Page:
The school year is soon coming to a close, but the Glen Cove School District is still working hard to prepare for the next school year. Several curriculum topics were discussed at Monday night’s Board of Education meeting held at Robert M. Finley Middle School, including new courses for next year and the sixth grade honors program, which was implemented last year.
In a room filled with family, friends and supporters, Glen Cove Councilwoman Delia DeRiggi-Whitton recently held a meeting at Page One restaurant in Glen Cove to announce that she had been asked by County Legislator Diane Yatauro of the 18th district to run for her position when she retires, after serving since 2003.
Twenty-one gun salutes are a naval tradition that date back to the age of sail, when a salute was fired by a man-of-war entering a foreign harbor to show that its guns were not loaded and, thus, was entering on friendly terms. It later evolved into a 21-gun salute for dignitaries and heads of state that were visiting naval vessels. After the Civil War, both Army and Naval installations equipped with cannon would fire 21-gun salutes on two National Holidays—on Memorial Day and July 4th. Today, Naval installations and ships equipped with saluting batteries fire a 21 minute-gun salute on Memorial Day, with the first shot commencing at precisely noon, and the last shot ending at 12:20 p.m. The Navy fires an additional 21-gun salute on George Washington’s birthday.
Local communities showed enthusiasm this weekend for the spirit of Memorial Day, coming out in great numbers for three big parades and ceremonies that delivereone message, as Abraham Lincoln while dedicating the Soldiers’ National Cemetery put it: “…from these honored dead we take increased devotion to that cause for which they gave the last full measure of devotion; that we here highly resolve that these dead shall not have died in vain.”
It has been announced this week that Delia DeRiggi-Whitton has been nominated by the Nassau County Democratic Committee to run for the vacant position that will be left by Diane Yatauro in the county’s 18th Legislative District and Robert Germino has been nominated to run on the Republican ticket. The 18th Legislative District includes the communities of Glen Cove, Sea Cliff, Bayville, Locust Valley, Brookville, Glen Head, Greenvale and Jericho.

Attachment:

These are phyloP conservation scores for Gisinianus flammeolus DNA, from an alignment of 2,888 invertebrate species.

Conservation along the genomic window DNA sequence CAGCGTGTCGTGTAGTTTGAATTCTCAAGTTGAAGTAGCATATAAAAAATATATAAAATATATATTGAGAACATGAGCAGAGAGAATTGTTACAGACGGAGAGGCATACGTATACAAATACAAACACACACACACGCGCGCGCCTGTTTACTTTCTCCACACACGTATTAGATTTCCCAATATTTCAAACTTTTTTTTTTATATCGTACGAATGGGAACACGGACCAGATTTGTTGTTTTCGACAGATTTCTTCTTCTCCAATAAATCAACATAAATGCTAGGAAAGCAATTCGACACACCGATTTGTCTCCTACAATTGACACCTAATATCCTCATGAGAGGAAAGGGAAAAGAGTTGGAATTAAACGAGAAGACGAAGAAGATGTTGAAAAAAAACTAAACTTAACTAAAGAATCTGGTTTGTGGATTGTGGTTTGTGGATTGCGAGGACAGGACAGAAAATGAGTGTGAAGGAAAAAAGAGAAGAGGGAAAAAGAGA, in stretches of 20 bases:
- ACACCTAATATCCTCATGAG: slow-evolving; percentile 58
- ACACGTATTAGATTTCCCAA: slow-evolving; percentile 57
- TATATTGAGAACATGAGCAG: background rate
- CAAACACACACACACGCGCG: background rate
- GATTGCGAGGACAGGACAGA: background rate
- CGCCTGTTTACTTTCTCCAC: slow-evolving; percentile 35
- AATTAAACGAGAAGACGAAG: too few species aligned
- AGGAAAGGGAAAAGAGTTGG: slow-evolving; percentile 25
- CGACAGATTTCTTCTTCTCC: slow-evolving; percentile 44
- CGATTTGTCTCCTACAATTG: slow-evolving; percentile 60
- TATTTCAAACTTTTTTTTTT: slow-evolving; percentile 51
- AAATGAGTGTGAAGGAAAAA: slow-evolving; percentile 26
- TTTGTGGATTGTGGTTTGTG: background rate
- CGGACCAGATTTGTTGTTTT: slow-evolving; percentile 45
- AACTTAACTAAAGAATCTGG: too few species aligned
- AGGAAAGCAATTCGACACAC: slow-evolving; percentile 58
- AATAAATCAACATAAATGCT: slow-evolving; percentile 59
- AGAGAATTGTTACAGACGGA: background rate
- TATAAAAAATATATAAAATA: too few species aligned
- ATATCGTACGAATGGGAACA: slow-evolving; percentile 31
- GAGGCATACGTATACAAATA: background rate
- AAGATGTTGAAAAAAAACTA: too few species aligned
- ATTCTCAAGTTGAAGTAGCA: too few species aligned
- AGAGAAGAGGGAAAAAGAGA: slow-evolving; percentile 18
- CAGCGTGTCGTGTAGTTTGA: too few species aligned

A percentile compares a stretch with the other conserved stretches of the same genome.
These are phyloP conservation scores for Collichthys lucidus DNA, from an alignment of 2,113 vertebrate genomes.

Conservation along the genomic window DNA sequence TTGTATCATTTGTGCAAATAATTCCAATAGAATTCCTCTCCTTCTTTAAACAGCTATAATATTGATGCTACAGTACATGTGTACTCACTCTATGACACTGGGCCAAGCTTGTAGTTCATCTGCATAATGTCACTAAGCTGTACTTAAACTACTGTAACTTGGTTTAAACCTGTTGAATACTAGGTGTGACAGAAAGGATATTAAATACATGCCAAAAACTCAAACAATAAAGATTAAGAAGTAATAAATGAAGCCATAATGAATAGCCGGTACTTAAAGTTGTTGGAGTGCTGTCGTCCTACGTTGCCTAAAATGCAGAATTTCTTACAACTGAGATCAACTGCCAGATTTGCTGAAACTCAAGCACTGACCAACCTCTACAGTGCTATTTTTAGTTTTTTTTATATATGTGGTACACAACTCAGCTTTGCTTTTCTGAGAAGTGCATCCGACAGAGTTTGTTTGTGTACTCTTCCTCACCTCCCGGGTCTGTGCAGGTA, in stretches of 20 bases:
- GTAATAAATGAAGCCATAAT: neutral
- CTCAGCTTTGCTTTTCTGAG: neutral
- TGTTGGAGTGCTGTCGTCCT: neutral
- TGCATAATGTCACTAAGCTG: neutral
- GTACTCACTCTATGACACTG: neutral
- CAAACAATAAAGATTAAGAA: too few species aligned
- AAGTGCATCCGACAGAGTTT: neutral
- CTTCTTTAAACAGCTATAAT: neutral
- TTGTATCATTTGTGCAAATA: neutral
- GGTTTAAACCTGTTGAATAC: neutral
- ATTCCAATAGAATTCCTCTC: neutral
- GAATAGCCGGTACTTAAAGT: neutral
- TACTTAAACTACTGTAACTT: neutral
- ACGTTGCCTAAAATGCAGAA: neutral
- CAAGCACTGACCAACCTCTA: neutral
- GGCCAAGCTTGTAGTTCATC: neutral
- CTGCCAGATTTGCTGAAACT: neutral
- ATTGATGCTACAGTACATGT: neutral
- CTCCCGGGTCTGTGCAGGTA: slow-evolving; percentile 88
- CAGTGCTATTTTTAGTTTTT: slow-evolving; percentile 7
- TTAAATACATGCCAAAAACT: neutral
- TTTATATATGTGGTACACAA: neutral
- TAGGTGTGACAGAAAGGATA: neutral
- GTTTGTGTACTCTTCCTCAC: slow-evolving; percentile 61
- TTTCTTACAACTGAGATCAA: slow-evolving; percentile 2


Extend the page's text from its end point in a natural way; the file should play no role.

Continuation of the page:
Martin Carmody was also nominated by the Democratic Committee to replace DeRiggi-Whitton on the City of Glen Cove Council slate, running along with Mayor Ralph V. Suozzi.
Members of the Glen Cove Volunteer Fire Department had a rough night this past Thursday. After a rigorous session of training at the Nassau County Fire Service Academy in Old Bethpage, most guys probably wanted nothing more than to go home and rest. Instead, after training to battle a fire on a row of buildings, they got the call to the real thing at 67 Glen Street.
Chief Anthony Tripp spoke to the Record Pilot after the fire. He said that one of the toughest things that night was overcoming fatigue.
While neighboring Oyster Bay and Locust Valley budgets went down, school budgets in both the Glen Cove and North Shore districts passed this week.
The results were 1023 YES and 578 NO in favor of the $72,052,501 budget. Joel Sunshine was re-elected to the Glen Cove Board of Education with1040 votes. Barrie Dratch was newly elected to the board with 675 votes.
Superintendent Dr. Joseph Laria announced the totals and told the community, “We thank all the people who made the budget a reality… We’re very grateful.”
Seventeen Glen Cove School District teachers were recognized for their experience, talent and dedication to the district at a ceremony honoring their tenure appointments at Robert M. Finley Middle School on Monday night at the Glen Cove Board of Education meeting.
The principals of each school offered anecdotes and praise for every individual teacher – ranging from those fairly new to the job to those with over 20 years of experience – who were then awarded a Certificate of Tenure by the superintendent and board of education.
Mayor Ralph V. Suozzi and the Glen Cove City Council honored the emergency workers who risked their lives to save the life of a 19-year-old woman this winter, braving freezing temperatures and ice and snow to pull her from a burning house at daybreak.
The mayor recounted the story to the standing room only crowd at City Hall Tuesday night: The fire was reported to the Glen Cove Police Department at 5:10 a.m. on Tuesday, Feb. 15, when it was 26 to 32 degrees, with snow on the ground. The report was then called into the Glen Cove Fire Department who in turn notified its members. “Ex-Chief Pat Peet lives across the street from the location of the fire and immediately jumps into action,” he continued. “Pat meets the homeowner at the front door who told him that there was a female occupant still inside the burning house. Ex-Chief Pat tries to go into the house by the front door, but was pushed out by the heat and smoke from the fire. Pat meets Police Officer Ed Linares on the front porch and Officer Linares breaks the front bedroom window with his baton. This enables Ex-Chief Peet to be able to enter the bedroom. Pat started to search the room for the victim and was confronted with no visibility and extreme heat and smoke.
Calling the May 9 redistricting hearing “contentious” would be a gross understatement. While many of the residents and elected officials who took the podium criticized the plan logically and eloquently, there was a lot of screaming and yelling in the chamber. While the audience in the chamber was diverse in every respect, many members of the minority groups whose current alleged under-representation the redistricting plan is supposedly intended to correct were present to tell Presiding Officer Peter Schmitt-in no uncertain terms-that he does not speak for them.
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